Proposal: Improving the LLVM backend by packaging it

Austin Seipp austin at
Sat Nov 1 16:21:40 UTC 2014

Joachim, thanks for the forward and discussion.

Just to rehash two points for the people reading at home:

 - I *do not* want to ship GHC specific patches to LLVM in the builds
we use, anymore than anyone else does. I don't have any plans or even
patches I would apply right now. A stock LLVM is ideal - one that's
just been picked to work well by us. Even if it has some bugs or
workarounds are needed, that's probably OK.

 - If any patches _are_ needed, I'd of course like to get upstream to
accept them ASAP so they can make it into a stable release. I don't
want to maintain a patchset forever, and nobody else does either. And
I've found the LLVM developers very helpful/reasonable when submitting
patches in the past, so I imagine this will be the way we go.

I think the problem with patches, really, isn't getting them accepted
(which is easy) or even writing them (which is also sometimes pretty
easy) - it's that we have limited effort and developer time to
dedicate to this at all. We already have limited GHC hackers - the
intersection of GHC *and* LLVM hackers is even smaller.

I'd love to work more with LLVM upstream to fix problems... but the
time to do so is pretty limited for most of us, I think, and the
current backend has real issues in the design that cooperation just
can't fundamentally fix - cooperation can't fix the fact a new release
may change IR semantics and break existing GHC releases, for example.
Users will simply suffer from that. And some of those changes may not
be totally trivial to accommodate (as Ben's recent work shows).

In terms of synchronization, GHC has a 1yr release vs LLVM's 6 month
release. It seems reasonable to upgrade once a year or so to match a
newer LLVM.

On Sat, Nov 1, 2014 at 10:58 AM, Joachim Breitner
<mail at> wrote:
> Hi,
> Am Samstag, den 01.11.2014, 11:43 -0400 schrieb Ben Gamari:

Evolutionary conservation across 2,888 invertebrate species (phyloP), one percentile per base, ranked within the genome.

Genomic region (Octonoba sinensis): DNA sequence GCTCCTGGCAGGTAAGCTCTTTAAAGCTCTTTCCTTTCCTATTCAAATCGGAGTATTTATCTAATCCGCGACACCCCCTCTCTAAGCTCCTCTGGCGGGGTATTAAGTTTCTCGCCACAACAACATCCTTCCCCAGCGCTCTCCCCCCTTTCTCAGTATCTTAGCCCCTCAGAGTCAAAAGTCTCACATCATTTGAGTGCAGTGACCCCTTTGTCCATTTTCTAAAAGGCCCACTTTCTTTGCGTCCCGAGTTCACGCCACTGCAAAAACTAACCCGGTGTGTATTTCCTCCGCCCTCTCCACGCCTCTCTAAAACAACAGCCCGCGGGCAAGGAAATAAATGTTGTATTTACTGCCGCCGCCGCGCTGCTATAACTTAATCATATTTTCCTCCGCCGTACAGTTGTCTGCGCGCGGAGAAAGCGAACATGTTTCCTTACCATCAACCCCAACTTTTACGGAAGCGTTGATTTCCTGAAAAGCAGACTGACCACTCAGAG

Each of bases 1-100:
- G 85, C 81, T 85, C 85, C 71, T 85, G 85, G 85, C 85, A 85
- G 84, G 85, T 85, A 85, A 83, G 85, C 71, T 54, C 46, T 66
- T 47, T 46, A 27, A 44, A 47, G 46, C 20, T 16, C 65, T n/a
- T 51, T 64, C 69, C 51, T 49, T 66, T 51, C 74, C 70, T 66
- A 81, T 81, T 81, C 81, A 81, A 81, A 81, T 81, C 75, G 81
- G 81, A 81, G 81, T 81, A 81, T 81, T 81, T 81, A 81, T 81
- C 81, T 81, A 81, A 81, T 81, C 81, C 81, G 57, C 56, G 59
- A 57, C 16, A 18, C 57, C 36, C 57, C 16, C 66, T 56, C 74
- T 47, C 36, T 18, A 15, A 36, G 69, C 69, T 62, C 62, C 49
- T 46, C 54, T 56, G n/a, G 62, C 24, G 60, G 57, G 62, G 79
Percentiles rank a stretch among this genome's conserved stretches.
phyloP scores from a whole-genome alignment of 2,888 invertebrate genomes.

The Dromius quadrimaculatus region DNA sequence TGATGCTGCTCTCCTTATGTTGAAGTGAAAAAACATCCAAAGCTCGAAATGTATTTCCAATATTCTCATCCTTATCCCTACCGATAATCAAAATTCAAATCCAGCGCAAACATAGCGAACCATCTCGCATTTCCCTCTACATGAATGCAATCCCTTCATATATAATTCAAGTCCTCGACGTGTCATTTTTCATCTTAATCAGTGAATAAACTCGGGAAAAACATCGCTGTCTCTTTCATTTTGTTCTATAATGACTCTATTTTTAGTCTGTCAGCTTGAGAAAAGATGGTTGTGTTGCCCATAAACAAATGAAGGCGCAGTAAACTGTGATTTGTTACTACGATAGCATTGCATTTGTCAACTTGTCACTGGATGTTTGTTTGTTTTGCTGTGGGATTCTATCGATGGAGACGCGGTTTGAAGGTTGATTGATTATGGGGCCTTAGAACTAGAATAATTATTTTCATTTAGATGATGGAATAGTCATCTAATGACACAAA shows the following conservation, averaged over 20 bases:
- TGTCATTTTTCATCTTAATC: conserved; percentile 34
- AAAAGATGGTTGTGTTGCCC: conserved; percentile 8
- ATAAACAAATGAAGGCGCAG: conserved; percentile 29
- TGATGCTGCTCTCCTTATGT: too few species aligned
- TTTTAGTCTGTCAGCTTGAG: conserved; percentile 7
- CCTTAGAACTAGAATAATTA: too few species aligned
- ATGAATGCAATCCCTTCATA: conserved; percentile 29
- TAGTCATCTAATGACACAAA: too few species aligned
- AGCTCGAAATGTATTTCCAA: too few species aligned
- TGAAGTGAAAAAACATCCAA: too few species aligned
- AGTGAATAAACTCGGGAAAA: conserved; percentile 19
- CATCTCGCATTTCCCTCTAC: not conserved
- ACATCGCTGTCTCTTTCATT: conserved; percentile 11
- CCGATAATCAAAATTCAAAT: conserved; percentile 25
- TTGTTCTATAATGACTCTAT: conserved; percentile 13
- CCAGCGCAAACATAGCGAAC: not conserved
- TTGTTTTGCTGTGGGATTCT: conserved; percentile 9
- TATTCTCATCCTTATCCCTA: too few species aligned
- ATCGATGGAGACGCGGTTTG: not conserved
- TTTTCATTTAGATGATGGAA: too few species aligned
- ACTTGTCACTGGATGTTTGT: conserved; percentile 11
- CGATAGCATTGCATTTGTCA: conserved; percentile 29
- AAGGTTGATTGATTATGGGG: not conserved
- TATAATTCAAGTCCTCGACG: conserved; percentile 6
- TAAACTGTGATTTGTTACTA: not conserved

>> I'm certainly not opposed to this idea and there is precedent in this
>> area set by the Rust folks. That being said, I suspect some
>> distributions may care pretty deeply about being able to compile against
>> their own LLVM packaging, especially if they are already shipping the
>> same LLVM version as we require. It would be really nice to hear your
>> thoughts on this, Joachim.
> it would be nice if we would not have to do this, but if LLVM does not
> provide a stable enough interface I see the technical need for it.
> I asked the stakeholders in Debian for optinions¹ but only got one reply
> from the LLVM maintainer, saying:
>> Obviously, I don't really like code duplication on a project like LLVM.
>> Especially since it seems like a fork.
>> If upstream goes this way (and I agree that it is going to be hard for the Debian
>> maintainer of ghc to go against that), it is going to be hard for the maintainer,
>> especially if there is no plan to sync LLVM from time to time (if they do,
>> well, you should be quite fine, LLVM is not super hard to maintain and we
>> can always exchange info).
>> However, I think upstream (ghc) should try to work more closely with LLVM and find a better
>> way to collaborate. Having patches applied in LLVM itself is simple and usually
>> fast.
>> BTW, there are discussion on LLVM mailing list on this topic.
>> So, I am not going to give a green or red light. I don't think this is going
>> to affect my work... Mostly, it is going to affect yours.
> So the Debian packaging will just follow whatever upstream does here.
> Greetings,
> Joachim
> ¹
> --
> Joachim Breitner
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Austin Seipp, Haskell Consultant
Well-Typed LLP,

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